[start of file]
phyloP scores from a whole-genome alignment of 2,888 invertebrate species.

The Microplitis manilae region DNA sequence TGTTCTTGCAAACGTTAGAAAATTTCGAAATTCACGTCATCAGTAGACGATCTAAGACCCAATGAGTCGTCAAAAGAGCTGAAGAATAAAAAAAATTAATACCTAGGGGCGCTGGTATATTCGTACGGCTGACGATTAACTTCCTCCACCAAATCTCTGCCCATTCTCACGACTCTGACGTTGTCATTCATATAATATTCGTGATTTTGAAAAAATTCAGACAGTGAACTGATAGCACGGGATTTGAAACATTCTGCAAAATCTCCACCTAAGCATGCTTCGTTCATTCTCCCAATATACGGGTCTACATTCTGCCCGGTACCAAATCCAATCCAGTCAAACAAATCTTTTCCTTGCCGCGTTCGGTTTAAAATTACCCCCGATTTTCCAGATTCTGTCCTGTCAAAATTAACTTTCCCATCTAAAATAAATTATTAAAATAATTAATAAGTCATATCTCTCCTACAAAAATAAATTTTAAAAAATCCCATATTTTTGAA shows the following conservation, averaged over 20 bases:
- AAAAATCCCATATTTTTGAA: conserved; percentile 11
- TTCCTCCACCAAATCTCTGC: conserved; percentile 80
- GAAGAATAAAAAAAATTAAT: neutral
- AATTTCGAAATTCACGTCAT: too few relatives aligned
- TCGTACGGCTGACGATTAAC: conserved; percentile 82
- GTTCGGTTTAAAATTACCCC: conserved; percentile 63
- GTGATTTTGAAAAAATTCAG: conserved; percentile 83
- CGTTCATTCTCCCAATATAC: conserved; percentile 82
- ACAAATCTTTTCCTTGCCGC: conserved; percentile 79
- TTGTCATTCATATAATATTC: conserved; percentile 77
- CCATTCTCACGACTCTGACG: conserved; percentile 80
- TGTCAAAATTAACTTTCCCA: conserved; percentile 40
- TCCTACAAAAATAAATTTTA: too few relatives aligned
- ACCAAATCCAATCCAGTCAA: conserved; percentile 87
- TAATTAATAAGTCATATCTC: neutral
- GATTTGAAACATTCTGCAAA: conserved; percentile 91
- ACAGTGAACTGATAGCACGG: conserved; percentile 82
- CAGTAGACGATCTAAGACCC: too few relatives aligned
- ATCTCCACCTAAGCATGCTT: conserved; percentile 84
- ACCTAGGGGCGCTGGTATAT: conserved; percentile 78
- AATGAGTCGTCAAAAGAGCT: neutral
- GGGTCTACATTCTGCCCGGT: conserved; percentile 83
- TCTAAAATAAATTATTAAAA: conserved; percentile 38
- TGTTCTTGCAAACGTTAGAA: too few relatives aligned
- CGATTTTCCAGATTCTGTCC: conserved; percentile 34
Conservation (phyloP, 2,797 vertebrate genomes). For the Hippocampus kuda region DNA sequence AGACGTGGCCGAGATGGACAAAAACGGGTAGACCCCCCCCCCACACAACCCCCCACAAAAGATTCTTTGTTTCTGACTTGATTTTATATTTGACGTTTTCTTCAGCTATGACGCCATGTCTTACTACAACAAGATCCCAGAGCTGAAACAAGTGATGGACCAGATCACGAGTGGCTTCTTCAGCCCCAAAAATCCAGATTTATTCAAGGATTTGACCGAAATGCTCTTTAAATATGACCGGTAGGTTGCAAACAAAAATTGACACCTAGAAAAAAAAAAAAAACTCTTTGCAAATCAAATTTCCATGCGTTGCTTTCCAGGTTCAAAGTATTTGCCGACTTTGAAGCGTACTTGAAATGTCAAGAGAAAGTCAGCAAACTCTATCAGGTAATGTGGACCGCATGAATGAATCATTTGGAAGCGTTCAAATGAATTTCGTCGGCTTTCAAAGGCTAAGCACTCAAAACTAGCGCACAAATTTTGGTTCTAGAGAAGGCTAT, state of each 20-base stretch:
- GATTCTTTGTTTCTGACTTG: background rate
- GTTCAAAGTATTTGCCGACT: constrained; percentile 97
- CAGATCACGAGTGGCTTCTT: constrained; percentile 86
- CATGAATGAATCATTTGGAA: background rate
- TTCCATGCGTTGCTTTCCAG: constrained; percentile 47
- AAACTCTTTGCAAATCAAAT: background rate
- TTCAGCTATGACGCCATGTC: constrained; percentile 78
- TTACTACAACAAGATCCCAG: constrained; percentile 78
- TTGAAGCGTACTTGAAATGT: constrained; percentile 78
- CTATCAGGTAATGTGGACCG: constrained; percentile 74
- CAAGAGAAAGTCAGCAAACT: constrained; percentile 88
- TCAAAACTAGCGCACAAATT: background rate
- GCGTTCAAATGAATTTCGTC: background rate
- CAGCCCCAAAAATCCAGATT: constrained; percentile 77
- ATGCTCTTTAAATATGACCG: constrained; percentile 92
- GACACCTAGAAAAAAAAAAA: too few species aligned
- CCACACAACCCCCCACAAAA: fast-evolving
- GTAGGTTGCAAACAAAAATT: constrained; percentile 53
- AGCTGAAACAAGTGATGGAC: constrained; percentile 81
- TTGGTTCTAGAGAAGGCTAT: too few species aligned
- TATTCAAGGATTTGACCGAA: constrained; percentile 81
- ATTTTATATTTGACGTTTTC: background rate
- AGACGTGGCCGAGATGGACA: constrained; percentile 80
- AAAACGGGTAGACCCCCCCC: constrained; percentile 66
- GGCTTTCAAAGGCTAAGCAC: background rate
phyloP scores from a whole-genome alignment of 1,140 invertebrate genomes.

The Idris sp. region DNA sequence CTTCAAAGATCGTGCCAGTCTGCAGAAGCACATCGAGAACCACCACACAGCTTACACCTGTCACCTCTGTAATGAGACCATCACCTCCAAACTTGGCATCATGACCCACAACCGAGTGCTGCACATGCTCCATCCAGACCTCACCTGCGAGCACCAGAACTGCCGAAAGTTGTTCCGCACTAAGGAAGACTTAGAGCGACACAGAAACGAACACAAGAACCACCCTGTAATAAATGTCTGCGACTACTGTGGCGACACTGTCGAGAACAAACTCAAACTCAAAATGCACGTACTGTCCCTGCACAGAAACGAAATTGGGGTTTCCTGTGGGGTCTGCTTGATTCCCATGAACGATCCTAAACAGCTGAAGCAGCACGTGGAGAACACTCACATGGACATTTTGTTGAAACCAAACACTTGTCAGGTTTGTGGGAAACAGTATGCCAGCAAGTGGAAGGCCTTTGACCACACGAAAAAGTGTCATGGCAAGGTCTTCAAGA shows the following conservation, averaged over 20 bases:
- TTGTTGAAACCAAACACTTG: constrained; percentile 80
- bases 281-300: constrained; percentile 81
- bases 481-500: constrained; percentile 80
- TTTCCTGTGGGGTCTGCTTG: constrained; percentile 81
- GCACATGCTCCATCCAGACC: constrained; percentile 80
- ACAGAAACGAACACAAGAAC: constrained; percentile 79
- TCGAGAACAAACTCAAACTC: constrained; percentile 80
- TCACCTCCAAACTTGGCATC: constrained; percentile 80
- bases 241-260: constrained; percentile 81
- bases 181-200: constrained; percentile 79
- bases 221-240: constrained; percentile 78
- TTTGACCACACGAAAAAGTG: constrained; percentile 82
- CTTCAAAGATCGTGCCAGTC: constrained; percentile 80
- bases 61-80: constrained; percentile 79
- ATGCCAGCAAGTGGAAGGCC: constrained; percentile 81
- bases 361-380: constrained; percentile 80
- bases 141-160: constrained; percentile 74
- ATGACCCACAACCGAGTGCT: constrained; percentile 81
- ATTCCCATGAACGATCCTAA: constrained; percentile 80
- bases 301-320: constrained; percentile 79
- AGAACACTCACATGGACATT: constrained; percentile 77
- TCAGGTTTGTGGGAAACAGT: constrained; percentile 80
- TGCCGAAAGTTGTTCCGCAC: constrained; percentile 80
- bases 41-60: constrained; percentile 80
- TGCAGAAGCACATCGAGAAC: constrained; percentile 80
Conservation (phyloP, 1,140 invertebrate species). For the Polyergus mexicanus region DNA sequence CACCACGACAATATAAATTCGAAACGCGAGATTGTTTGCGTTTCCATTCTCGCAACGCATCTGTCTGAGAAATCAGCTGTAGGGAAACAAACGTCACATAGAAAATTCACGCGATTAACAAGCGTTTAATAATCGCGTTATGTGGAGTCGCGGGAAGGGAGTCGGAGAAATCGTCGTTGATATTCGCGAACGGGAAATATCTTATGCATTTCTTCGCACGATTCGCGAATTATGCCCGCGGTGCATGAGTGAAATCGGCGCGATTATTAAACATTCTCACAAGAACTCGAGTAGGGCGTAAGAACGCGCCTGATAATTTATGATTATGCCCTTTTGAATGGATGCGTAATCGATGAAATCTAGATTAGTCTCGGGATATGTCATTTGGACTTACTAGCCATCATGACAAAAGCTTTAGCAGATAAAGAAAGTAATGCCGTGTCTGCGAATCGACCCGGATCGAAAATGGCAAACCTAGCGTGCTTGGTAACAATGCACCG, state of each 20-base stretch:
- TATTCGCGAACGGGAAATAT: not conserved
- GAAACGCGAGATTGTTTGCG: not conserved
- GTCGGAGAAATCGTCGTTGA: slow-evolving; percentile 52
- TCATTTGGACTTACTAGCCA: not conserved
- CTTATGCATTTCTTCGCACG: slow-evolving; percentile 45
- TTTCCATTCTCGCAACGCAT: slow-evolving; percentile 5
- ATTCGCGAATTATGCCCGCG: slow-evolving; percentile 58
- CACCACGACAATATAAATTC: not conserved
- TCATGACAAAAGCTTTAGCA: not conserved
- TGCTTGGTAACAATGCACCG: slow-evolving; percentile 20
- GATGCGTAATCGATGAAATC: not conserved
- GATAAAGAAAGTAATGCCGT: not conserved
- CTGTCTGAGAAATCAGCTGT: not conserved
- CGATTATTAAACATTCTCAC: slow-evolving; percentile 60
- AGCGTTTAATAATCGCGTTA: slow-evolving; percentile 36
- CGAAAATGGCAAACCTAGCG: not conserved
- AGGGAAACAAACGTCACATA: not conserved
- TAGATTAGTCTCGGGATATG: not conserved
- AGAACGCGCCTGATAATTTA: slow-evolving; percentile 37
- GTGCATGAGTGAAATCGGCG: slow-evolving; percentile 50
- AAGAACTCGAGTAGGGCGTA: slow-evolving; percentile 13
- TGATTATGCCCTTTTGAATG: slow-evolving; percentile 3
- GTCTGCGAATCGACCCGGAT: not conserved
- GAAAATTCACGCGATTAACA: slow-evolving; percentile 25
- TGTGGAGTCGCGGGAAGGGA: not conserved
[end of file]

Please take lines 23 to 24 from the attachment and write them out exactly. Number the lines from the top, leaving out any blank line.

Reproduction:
- AATGAGTCGTCAAAAGAGCT: neutral
- GGGTCTACATTCTGCCCGGT: conserved; percentile 83